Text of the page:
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Posted on November 13, 2019 in

Even thinking about getting through a Chapter 11 can be daunting for most small businesses because of the sizeable administrative expenses and challenges of plan confirmation.  Recognizing this, Congress recently enacted the Small Business Reorganization Act to provide a more streamlined and inexpensive process to businesses and individuals with primarily business debts of up to $2,725,625 starting in February 2020.  This new process has several substantial benefits for small business debtors, but – before you elect this process over a traditional Chapter 11 – there are pitfalls to be considered as well.

The Act changes key aspects of Chapter 11 in favor of the debtor:

  • Consent Not Required: In a traditional Chapter 11 case, plan confirmation requires the consent of at least one impaired class of creditors. Under the Act, the debtor can propose a plan impairing any and all creditors without obtaining any consent to do so.
  • Can Keep Equity: The “absolute priority rule” generally prevents a plan from making a distribution to a more junior parties (e.g., shareholders) until the more senior parties (e.g., unsecured creditors) are paid in full. Shareholders could avoid this rule and keep their equity by providing a new capital contribution as part of the reorganization. Under the Act, this longstanding rule does not apply, and the debtor’s shareholders can retain their equity without providing any new value, reducing the reorganization’s cost to them.
  • Reduced Disclosure: The Act removed the requirement for a full disclosure statement – which can require substantial legal costs and information about the debtor and the plan – in favor of a reorganization plan accompanied by a liquidation analysis and financial projections. In a regular Chapter 11 case, the small business debtor has to ask the court to waive the disclosure statement requirement.  
  • Reduced Near Term Costs: A Chapter 11 case can run up five to six figures in administrative expenses between the various professionals’ fees and costs.  Under the Act, these administrative expenses can be paid over time via the plan rather than on the plan’s effective date, removing what can be a serious obstacle to plan confirmation.
  • Increased Retention of Control: Under the Act, the debtor has the exclusive right to file a reorganization plan, preventing other parties from proposing their own reorganization or liquidation of the debtor. That said, while no one else can file a plan, the debtor must still file it within 90 days unless the court grants an extension on account of circumstances outside the debtor’s control.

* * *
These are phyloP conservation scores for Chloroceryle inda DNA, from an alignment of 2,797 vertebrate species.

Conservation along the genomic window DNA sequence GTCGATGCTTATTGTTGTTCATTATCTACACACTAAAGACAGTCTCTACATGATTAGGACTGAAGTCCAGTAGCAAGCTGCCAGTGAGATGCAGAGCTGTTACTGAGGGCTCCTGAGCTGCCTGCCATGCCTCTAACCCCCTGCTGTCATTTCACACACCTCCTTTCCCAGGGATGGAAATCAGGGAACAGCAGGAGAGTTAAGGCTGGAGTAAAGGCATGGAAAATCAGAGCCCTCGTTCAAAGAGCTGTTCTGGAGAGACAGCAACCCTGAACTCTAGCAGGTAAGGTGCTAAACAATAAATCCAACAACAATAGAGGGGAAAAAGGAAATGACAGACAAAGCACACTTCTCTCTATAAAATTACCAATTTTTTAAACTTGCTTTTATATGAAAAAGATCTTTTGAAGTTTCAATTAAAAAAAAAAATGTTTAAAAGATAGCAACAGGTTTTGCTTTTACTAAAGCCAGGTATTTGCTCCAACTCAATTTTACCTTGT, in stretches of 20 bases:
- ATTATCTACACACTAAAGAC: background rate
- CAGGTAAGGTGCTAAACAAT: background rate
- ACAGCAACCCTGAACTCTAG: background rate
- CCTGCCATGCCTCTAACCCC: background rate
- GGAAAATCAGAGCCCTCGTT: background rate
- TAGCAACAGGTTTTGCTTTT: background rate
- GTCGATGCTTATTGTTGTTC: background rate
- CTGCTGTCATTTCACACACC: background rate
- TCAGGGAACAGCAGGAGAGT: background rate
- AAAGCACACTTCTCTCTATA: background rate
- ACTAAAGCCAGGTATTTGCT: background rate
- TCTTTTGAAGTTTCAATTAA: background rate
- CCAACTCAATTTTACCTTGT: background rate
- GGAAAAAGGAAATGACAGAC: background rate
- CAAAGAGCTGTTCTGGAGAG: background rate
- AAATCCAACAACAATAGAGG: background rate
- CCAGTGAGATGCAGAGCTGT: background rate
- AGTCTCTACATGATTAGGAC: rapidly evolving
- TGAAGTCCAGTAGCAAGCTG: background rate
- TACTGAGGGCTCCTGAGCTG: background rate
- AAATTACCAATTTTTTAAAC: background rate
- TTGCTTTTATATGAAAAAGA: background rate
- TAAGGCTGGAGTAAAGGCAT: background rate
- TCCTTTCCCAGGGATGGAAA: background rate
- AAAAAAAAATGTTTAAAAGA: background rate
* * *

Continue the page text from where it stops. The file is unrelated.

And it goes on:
These advantages come a substantial cost, however:

  • Distribution of Projected Disposable Income: The plan must provide for the distribution of all of the debtor’s “projected disposable income” over a three year term, with that term increasing up to a maximum of five years (for example, if a longer term is necessary to provide the creditors with more than what they would obtain in a liquidation). The debtors’ “projected disposable income” is defined as all income “not reasonably necessary” for “the continuation, preservation, or operation of the business,” the maintenance of the debtor and his or her dependents, and any domestic support obligations. This business expense language raises concerns that should be discussed with counsel about how a debtor can expend its revenues, including whether – for example – a debtor can re-invest its revenues to grow the business.
  • Need to Complete Entire Plan: In order to obtain a discharge, the debtor must complete all of the plan payments for the full three to five year period.  Chapter 13 likewise provides for three to five year plans for individuals, but the majority of Chapter 13 cases fail. The Act contains language permitting the plan to be modified after confirmation, but only if “circumstances warrant” as determined by the court.  Before opting to proceed under the Act, the small business debtor must consider whether this timeframe is workable for its business.
  • Appointment of Trustee: Just like in a Chapter 13 case, a trustee is appointed in every case. The trustee supervises the debtor and its finances, and also appears at most important hearings in the case.  The trustee also administers the payments made under the plan. If the debtor is removed from possession, the trustee takes over the business operations and reorganization.

Overall, a small business debtor or sole proprietor needing to reorganize will have the opportunity to do so at less cost than in a traditional Chapter 11. That said, the business must consider whether the benefits are worth the cost of committing its “disposable” income for years to plan payments.

About the Author: Jaime Leggett practices in the areas of bankruptcy and complex commercial litigation. His experience includes prosecuting director and officer liability claims; representing trustees, creditors, equity holders, and debtors in bankruptcy proceedings; federal and state court commercial litigation; and trials in federal, bankruptcy, and state courts nationwide.